On appeal from Superior Court of New Jersey, Law Division, Camden County, Indictment No. 04-12-4578.
NOT FOR PUBLICATION WITHOUT THE APPROVAL OF THE APPELLATE DIVISION
Submitted January 23, 2008
Before Judges Coburn, Fuentes and Chambers.
A jury convicted defendant James Robinson of one count of third-degree possession of cocaine, N.J.S.A. 2C:35-10a(1), two counts of third-degree possession of cocaine with intent to distribute, N.J.S.A. 2C:35-5b(3), and second-degree possession of cocaine with intent to distribute within 500 feet of a public housing complex, N.J.S.A. 2C:35-7.1. The court sentenced defendant to an extended term of fifteen years imprisonment with five years of parole ineligibility, concurrent to an extended term of seven years imprisonment, three years to be served without parole.
Defendant appeals, and we reverse because the police tactics in executing the knock-and-announce search warrant violated defendant's rights under Article I, paragraph 7 of the Constitution of the State of New Jersey.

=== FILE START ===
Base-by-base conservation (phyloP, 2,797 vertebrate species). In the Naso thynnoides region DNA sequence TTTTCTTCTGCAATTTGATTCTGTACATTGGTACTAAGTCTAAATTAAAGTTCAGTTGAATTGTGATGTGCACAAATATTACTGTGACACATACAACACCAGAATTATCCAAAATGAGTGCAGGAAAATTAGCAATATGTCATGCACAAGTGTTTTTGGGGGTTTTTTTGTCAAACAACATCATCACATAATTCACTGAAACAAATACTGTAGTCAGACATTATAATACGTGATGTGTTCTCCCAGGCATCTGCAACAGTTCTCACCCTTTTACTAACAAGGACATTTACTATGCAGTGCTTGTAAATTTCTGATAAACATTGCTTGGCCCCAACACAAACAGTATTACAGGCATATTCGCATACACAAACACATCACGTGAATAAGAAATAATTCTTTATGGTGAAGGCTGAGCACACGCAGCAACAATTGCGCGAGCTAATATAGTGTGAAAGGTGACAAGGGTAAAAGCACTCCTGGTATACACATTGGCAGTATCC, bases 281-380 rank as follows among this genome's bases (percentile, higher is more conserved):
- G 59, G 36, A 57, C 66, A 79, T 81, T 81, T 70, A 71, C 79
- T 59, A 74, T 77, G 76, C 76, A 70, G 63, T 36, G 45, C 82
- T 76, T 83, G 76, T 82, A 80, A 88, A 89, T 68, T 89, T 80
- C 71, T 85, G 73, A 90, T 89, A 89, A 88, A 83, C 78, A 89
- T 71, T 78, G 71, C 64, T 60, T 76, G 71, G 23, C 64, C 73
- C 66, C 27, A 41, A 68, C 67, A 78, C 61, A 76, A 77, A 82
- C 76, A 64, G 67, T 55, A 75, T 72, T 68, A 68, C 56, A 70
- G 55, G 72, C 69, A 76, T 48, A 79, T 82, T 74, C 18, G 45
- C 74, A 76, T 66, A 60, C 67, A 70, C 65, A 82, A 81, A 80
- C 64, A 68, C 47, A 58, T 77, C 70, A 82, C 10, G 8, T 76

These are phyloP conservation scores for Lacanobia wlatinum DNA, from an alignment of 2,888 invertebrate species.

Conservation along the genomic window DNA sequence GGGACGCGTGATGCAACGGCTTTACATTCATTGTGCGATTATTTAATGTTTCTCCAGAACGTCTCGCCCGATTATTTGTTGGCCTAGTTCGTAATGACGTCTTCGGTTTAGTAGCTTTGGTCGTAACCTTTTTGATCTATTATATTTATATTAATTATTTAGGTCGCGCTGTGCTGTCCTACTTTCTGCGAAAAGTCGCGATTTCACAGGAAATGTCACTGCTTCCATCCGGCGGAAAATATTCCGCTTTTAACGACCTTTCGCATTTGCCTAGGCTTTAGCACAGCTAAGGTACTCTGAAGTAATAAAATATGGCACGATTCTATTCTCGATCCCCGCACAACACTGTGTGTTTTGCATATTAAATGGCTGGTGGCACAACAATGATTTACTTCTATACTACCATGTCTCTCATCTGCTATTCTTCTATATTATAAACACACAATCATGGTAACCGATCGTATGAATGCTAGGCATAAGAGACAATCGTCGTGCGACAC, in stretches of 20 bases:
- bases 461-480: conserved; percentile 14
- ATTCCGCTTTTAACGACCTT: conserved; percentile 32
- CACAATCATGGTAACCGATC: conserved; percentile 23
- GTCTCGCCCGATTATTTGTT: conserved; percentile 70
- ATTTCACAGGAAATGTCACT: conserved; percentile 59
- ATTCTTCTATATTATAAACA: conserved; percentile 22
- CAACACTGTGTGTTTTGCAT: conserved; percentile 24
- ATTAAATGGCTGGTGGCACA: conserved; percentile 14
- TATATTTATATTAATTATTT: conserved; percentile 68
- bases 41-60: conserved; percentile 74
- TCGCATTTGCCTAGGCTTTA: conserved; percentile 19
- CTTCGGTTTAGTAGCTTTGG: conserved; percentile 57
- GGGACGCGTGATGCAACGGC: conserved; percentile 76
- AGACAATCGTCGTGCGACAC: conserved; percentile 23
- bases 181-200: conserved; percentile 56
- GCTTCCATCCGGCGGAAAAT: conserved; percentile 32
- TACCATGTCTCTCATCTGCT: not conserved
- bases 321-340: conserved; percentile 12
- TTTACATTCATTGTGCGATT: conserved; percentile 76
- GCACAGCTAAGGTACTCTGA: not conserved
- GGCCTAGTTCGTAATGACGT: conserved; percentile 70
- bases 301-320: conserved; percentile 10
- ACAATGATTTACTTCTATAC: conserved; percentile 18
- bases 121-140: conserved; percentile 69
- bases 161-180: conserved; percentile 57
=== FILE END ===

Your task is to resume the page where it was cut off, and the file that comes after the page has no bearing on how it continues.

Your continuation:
In executing a knock-and-announce warrant, the police must give the occupants of the dwelling a reasonable opportunity to respond before resorting to the use of force to gain entry to the residence. Under the circumstances presented, the police by breaking down the entrance door of the dwelling, twenty to thirty seconds after announcing their presence converted the knock-and-announce warrant into a de facto no-knock warrant. This constituted a violation of a material condition imposed by the court, rendering the search unreasonable and unconstitutional. Furthermore, the use of a so-called flash bang explosive device by the police here was factually unwarranted, and rendered a nullity the warrant's knock-and- announce condition imposed by the court. Under these circumstances, the trial court erred in denying defendant's motion to suppress the evidence gathered by the police while executing the warrant.